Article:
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Government Buys More Monoclonal Antibody Treatments to Ward Off Shortage

Biden administration has also taken over distributing the therapeutics to help avoid shortages and to ensure equitable distribution

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THURSDAY, Sept. 16, 2021 (HealthDay News) -- As severe cases of COVID-19 rise and demand surges for monoclonal antibody treatments, the U.S. government is ordering more from two key suppliers.

The Biden administration has also taken over distributing the therapeutics, to help avoid shortages and to ensure equitable distribution, CNN reported. "HHS will determine the amount of product each state and territory receives on a weekly basis. State and territorial health departments will subsequently identify sites that will receive product and how much," said a spokesperson from the U.S. Department of Health and Human Services. "This system will help maintain equitable distribution, both geographically and temporally, across the country -- providing states and territories with consistent, fairly-distributed supply over the coming weeks."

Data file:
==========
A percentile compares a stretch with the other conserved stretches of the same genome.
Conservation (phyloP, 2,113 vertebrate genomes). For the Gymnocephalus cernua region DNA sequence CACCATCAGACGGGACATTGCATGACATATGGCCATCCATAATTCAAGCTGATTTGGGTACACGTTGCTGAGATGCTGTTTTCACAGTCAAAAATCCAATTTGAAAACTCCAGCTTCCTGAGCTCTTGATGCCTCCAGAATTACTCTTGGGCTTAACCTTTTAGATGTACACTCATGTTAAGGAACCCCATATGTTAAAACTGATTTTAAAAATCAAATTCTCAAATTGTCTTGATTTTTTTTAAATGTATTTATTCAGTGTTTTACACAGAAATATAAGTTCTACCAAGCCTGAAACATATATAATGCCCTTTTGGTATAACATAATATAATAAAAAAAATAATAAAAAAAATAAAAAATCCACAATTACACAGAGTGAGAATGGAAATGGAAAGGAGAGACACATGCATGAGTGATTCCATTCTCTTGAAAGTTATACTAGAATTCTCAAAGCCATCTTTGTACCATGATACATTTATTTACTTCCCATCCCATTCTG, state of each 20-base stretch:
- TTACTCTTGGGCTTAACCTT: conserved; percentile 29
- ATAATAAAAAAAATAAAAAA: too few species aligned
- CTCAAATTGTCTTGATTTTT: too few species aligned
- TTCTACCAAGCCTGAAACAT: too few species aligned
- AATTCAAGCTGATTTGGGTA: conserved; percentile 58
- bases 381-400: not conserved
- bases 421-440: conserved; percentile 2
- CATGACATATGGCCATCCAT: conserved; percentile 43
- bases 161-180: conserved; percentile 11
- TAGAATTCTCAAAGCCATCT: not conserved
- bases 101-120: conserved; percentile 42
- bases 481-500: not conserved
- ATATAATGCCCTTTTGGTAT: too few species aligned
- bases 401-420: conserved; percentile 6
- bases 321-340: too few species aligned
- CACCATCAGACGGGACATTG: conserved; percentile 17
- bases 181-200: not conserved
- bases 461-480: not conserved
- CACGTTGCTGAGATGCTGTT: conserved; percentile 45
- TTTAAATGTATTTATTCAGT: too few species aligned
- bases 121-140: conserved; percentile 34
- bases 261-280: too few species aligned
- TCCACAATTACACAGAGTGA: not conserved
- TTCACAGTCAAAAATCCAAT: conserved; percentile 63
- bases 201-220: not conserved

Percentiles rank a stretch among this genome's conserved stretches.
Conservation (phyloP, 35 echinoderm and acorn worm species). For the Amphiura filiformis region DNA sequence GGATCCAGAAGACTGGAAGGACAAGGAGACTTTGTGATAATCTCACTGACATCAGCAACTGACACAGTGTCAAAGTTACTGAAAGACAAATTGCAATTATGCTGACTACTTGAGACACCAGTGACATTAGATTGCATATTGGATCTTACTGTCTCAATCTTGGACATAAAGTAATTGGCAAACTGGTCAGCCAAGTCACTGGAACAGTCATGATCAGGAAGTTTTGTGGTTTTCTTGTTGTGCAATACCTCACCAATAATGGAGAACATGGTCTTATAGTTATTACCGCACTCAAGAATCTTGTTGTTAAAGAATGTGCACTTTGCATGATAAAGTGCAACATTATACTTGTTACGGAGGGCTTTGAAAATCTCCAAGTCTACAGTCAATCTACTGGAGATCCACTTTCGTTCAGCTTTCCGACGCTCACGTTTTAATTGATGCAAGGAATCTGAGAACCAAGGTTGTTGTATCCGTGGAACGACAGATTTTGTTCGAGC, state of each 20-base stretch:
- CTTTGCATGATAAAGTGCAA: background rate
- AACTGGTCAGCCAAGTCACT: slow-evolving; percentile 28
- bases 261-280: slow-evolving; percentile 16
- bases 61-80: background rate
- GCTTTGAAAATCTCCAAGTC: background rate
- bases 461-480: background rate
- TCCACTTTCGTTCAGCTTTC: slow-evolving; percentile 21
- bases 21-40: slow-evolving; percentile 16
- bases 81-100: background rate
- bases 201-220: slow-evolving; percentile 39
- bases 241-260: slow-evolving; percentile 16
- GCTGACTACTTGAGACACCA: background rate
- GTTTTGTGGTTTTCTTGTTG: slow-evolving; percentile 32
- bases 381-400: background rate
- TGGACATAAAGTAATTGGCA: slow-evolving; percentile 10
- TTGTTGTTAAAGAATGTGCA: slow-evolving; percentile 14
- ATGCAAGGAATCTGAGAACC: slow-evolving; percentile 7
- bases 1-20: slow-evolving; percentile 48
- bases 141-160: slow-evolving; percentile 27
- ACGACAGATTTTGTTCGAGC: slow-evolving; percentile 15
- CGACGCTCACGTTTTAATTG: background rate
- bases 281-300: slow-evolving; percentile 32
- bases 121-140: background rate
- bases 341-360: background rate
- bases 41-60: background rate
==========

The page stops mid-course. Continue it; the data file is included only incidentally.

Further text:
Just seven states -- Florida, Texas, Mississippi, Tennessee, Alabama, Georgia, and Louisiana -- have accounted for 70 percent of orders, CNN reported. HHS will allocate the therapeutics to states and territories each week, rather than have administration sites order them directly.

One of the manufacturers, Regeneron, announced that the U.S. government has contracted with the company for 1.4 million additional doses, making a total of 3 million doses ordered. The Regeneron treatment was authorized for emergency use by the U.S. Food and Drug Administration. Regeneron will supply the additional doses between now and the end of January 2022.

By Sept. 10, 2.17 million doses of existing monoclonal antibodies had been shipped to sites. Since last December, 938,000 doses have been used. About 43 percent of the distributed doses have been used as of Sept. 3.

CNN Article

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